Big Changes Expected in Hospital Reimbursement Post Reform

HR executives recognize magnitude of change, grapple with complexity of industry transformation

By Stephen Miller, CEBS Jan 16, 2012

HR executives at U.S. hospitals and health care systems expect health care reform to hasten the transformation of the industry’s traditional business model, according to a survey by consultancy Towers Watson titled Readiness for Change: New Directions for the Hospital Industry. The survey, conducted in June and July 2011 with responses from HR executives at 106 hospitals and health care systems throughout the U.S., found that:

93 percent of respondents expect cuts in reimbursement levels.

77 percent say they will need a wider range of skills on their staff.

75 percent expect a higher ratio of outpatient to inpatient care as well as an increased need for primary care capabilities.

67 percent anticipate a shift in the payer mix, with fewer private payers.

Payer mix refers to the percentage of revenue received by a medical practice from different sources: examples include Medicaid, Medicare, indemnity insurance, through managed care systems and by self-paying individuals. The mix is important because Medicare and Medicaid often pay hospitals less than what hospitals report it costs to treat patients, leading them to bill private insurance at higher rates.

“A perfect storm of forces is hitting the hospital industry all at once,” said Heidi Toppel, a Towers Watson senior consultant. “Industry executives have no illusions about the extent and magnitude of the forthcoming change. But the scope and complexity can be daunting, especially since hospitals have to rethink and refine core business and operating processes while continuing to deliver quality care to the communities they serve.”

Biggest Challenges: Cost and Quality of Care

The findings demonstrate a consistent push/pull between a business-as-usual mind-set and the need for fresh thinking and approaches to delivering care efficiently and effectively. In terms of their greatest business challenges over the next two to three years, respondents cited:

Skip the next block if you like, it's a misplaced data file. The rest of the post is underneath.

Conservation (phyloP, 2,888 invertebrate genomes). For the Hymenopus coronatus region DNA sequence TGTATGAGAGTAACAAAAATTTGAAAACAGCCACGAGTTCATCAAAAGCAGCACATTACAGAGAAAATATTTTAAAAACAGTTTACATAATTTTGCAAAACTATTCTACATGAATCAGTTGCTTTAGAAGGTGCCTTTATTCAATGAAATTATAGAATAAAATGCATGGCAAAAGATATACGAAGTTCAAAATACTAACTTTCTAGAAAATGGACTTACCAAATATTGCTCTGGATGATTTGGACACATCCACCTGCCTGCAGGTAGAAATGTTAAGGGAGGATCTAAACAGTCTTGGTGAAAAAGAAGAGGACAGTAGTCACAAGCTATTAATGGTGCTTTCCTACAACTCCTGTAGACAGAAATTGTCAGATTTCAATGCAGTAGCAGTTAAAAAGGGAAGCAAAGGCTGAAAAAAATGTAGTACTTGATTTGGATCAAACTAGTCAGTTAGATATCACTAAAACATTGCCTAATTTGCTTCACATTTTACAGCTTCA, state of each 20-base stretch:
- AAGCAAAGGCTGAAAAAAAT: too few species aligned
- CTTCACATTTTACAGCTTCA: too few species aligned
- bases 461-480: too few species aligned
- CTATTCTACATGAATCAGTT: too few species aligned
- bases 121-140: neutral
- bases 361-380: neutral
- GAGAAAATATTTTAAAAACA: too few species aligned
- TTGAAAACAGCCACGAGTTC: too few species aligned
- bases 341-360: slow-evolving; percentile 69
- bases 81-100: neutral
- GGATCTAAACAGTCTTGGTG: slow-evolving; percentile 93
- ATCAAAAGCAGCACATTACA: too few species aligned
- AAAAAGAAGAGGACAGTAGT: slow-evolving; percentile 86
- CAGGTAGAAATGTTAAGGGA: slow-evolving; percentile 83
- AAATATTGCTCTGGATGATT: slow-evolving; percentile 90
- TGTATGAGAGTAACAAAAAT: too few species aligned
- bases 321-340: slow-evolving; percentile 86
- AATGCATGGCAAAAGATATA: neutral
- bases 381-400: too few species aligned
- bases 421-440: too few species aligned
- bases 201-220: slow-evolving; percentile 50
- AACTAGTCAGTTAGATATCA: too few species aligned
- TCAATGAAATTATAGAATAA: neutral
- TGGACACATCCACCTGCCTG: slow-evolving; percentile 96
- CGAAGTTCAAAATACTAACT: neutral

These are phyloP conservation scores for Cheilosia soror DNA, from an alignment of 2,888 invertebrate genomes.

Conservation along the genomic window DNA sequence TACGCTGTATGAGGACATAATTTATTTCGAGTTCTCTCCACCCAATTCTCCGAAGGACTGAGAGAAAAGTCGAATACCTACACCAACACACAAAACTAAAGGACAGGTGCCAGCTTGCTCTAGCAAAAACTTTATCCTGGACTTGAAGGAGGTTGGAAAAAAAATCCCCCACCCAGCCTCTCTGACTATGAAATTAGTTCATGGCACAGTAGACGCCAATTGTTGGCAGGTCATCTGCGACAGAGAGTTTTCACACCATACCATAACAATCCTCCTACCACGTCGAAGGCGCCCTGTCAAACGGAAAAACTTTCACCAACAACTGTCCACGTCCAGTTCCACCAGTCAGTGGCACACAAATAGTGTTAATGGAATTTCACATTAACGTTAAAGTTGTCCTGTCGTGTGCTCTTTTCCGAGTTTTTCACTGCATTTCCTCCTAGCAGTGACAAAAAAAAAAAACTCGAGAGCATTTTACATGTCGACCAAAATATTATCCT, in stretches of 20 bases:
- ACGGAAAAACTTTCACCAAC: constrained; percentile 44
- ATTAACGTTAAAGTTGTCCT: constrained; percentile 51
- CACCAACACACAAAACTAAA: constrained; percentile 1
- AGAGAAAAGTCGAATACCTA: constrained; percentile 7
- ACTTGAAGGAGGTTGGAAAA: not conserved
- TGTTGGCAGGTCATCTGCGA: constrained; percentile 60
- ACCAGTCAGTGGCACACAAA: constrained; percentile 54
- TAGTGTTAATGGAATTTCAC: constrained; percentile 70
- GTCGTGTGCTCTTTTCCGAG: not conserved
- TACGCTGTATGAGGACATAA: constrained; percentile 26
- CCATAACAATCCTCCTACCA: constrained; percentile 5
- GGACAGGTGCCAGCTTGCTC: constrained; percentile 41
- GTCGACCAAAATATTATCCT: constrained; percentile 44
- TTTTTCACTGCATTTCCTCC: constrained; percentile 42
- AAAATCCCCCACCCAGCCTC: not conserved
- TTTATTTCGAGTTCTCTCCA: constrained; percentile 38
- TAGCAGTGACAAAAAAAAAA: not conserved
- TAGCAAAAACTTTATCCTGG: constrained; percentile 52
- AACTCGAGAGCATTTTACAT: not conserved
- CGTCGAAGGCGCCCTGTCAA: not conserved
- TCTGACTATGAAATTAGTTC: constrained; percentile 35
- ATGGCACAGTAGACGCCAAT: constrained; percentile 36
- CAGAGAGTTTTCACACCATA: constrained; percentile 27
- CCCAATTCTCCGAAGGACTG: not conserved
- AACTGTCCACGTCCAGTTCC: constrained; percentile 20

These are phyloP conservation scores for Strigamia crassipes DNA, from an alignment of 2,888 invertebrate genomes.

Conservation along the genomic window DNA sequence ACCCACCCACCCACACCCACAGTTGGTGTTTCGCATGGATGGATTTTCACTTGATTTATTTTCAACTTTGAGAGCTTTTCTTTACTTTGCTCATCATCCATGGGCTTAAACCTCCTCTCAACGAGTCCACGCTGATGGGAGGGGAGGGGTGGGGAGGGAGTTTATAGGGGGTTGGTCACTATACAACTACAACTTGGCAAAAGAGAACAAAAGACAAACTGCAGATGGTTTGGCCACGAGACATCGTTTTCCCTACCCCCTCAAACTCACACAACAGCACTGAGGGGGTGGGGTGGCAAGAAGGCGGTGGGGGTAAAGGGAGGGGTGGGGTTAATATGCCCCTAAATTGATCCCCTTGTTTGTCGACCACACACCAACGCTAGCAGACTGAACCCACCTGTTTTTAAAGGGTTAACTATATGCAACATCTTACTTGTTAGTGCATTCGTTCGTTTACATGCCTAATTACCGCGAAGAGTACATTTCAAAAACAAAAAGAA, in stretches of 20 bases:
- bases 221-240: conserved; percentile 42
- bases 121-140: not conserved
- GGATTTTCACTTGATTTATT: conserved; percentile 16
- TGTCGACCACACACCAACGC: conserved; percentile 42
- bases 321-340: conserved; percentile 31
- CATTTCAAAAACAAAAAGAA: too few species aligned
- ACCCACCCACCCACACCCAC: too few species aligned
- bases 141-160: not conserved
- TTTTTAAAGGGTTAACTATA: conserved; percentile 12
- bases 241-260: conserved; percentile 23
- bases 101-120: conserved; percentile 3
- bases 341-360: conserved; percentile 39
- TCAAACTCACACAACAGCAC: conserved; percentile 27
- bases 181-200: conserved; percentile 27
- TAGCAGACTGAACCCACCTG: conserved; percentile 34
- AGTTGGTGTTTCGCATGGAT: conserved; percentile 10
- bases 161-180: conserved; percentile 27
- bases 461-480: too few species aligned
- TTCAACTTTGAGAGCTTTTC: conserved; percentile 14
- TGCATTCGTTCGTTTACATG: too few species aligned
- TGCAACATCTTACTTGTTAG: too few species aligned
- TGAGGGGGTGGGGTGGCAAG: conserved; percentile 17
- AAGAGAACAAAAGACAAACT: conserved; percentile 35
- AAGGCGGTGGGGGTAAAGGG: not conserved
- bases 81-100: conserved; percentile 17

Managing costs (72 percent).

Improving quality of care (56 percent).

Managing changes in the payer mix (25 percent).

Few hospital HR executives cited among their top challenges the need to increase collaboration with local providers of community health and wellness services (18 percent), arguably a critical focus for the future, according to Towers Watson. On the other hand, most respondents (90 percent) saw customer service (for instance, patient satisfaction) as a far stronger competitive differentiator over the next three years, in keeping with a future that will emphasize positive patient outcomes on many levels.

Talent Gaps Loom

The survey found that most respondents aren’t experiencing serious labor shortages and believe that turnover and retirement are manageable, although two-thirds reported slight to moderate shortages of physicians and nurses. However, most respondents expect additional shortages over the next two to three years, with the biggest gaps expected in patient-facing roles. More than two-thirds of respondents (70 percent) expect shortages of bedside registered nurses to increase moderately to significantly, while more than half expect increased shortages across a range of roles, including nurse practitioners, physicians, allied health professionals and clinical technicians.